Methylation of N6-methyladenosine (m6A) messenger RNA is a gene regulation mechanism that affects cell differentiation and proliferation in development and cancer.
Researchers analyzed human endometrial cancer with a hotspot R298P mutation in a major component of the methyltransferase complex to evaluate the functions of m6A mRNA methylation in cell proliferation and tumorigenicity (METTL14). They discovered that over 70% of endometrial tumors had decreased m6A methylation, which is likely related to either this METTL14 mutation or decreased expression of METTL3, another component of the methyltransferase complex. These alterations boost the proliferation and tumorigenicity of endometrial cancer cells, most likely via activating the AKT pathway.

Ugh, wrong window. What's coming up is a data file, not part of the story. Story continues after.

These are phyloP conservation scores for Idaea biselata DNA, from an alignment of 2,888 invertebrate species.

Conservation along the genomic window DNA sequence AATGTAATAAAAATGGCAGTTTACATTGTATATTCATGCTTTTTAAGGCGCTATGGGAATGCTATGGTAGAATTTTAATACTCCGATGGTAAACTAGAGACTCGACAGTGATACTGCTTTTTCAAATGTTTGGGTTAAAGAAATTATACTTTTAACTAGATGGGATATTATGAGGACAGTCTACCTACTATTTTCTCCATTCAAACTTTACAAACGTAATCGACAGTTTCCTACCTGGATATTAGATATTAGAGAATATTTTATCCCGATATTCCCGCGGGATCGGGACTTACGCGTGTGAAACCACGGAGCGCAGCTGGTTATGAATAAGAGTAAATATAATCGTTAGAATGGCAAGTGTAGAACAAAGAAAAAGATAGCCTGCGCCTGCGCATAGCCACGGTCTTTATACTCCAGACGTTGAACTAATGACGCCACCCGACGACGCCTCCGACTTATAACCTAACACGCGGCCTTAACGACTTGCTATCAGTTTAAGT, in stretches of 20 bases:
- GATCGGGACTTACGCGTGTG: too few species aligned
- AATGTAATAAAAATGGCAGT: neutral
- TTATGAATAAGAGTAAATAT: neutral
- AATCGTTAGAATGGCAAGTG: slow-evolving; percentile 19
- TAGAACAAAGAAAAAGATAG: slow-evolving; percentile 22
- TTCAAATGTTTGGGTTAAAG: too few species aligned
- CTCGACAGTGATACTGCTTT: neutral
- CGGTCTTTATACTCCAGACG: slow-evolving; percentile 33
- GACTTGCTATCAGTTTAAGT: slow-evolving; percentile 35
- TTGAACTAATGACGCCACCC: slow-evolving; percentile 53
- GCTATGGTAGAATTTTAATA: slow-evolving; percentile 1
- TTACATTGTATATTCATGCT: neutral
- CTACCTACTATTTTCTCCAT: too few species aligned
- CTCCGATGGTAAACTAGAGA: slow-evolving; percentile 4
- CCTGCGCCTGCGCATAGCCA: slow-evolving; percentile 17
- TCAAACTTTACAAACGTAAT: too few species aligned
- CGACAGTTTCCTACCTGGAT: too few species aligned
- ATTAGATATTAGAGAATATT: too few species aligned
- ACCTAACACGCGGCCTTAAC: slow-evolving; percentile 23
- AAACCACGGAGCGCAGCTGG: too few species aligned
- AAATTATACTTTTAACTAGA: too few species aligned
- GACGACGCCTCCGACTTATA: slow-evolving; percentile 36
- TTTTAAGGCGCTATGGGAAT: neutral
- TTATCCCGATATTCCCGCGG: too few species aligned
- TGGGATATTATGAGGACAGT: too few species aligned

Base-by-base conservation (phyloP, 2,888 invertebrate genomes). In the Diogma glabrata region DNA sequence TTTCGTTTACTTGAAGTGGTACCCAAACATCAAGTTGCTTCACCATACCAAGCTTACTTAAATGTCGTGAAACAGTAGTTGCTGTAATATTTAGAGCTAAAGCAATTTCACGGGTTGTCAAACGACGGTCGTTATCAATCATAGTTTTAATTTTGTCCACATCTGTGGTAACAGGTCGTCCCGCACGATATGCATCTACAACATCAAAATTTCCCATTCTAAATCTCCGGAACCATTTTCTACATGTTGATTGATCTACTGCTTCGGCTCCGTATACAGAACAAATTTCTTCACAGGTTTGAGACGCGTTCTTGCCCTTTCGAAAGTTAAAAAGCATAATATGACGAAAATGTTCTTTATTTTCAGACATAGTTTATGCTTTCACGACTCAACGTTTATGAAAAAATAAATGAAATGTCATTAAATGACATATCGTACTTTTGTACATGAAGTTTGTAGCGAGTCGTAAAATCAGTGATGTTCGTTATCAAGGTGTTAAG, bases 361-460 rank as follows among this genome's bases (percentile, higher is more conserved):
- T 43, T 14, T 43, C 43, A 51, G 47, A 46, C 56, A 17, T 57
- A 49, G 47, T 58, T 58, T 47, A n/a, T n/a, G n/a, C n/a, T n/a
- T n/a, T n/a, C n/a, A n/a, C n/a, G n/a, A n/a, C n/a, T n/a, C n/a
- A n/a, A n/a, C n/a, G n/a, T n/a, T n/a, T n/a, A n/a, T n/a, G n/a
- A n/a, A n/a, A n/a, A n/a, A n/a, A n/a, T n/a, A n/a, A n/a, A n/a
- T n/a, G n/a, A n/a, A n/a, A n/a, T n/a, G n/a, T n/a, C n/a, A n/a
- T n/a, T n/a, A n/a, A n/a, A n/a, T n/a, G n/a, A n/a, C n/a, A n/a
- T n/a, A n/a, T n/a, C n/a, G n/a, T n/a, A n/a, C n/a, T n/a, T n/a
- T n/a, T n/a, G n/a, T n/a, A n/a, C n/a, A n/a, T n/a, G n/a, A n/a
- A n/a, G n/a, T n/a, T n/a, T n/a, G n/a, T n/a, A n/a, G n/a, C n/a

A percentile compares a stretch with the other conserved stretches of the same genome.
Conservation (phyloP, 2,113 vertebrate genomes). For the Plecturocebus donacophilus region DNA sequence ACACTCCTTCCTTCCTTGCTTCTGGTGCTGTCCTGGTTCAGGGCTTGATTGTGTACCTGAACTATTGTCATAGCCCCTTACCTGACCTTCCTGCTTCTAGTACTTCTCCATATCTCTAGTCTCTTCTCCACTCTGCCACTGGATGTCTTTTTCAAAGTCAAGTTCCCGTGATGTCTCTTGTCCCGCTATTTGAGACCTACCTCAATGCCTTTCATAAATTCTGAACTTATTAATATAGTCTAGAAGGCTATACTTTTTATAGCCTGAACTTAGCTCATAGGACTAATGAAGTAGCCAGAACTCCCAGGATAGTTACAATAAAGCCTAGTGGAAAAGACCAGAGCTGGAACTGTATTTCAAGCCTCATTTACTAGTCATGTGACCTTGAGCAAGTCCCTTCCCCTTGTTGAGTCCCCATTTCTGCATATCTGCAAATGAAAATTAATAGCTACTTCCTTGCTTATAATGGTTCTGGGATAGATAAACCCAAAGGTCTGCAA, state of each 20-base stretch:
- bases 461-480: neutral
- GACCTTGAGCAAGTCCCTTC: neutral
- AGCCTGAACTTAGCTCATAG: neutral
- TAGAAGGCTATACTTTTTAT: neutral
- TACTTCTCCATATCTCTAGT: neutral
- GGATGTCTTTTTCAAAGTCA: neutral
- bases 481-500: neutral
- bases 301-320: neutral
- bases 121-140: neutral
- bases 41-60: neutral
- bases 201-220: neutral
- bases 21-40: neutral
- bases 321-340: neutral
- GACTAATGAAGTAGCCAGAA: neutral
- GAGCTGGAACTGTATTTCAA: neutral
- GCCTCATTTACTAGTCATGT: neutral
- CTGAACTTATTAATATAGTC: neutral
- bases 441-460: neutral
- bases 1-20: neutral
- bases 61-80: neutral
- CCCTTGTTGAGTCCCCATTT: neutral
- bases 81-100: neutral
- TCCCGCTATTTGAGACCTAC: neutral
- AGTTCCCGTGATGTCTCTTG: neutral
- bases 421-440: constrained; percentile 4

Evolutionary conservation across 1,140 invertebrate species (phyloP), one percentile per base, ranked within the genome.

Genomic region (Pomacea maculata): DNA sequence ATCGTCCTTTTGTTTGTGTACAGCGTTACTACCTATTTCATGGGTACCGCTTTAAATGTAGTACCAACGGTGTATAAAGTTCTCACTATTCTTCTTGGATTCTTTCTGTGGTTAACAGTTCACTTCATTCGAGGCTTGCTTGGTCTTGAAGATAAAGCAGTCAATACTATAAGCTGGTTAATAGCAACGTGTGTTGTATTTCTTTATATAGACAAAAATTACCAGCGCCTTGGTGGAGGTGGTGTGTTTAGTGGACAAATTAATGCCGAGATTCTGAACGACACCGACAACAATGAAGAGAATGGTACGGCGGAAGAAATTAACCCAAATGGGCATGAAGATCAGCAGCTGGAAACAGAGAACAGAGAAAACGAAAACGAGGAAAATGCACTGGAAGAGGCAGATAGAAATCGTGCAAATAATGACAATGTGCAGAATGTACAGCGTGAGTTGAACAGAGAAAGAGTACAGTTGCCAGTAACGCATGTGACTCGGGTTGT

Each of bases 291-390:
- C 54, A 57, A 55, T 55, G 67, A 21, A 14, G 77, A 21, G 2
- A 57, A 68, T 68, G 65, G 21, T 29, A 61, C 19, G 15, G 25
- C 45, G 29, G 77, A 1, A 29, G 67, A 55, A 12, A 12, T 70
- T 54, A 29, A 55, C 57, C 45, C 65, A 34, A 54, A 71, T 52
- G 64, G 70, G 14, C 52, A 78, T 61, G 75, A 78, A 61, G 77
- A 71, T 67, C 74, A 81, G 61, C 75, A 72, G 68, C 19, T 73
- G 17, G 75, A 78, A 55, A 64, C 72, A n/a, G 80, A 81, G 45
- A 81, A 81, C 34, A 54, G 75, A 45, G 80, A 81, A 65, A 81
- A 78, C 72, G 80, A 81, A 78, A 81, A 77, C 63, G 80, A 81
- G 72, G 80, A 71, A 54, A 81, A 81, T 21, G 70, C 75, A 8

Reduced m6A methylation lowers the expression of the negative AKT regulator PHLPP2 while increasing the expression of the positive AKT regulator mTORC2. These findings point to diminished m6A mRNA methylation as an oncogenic pathway in endometrial cancer, as well as m6A methylation as a regulator of AKT signaling.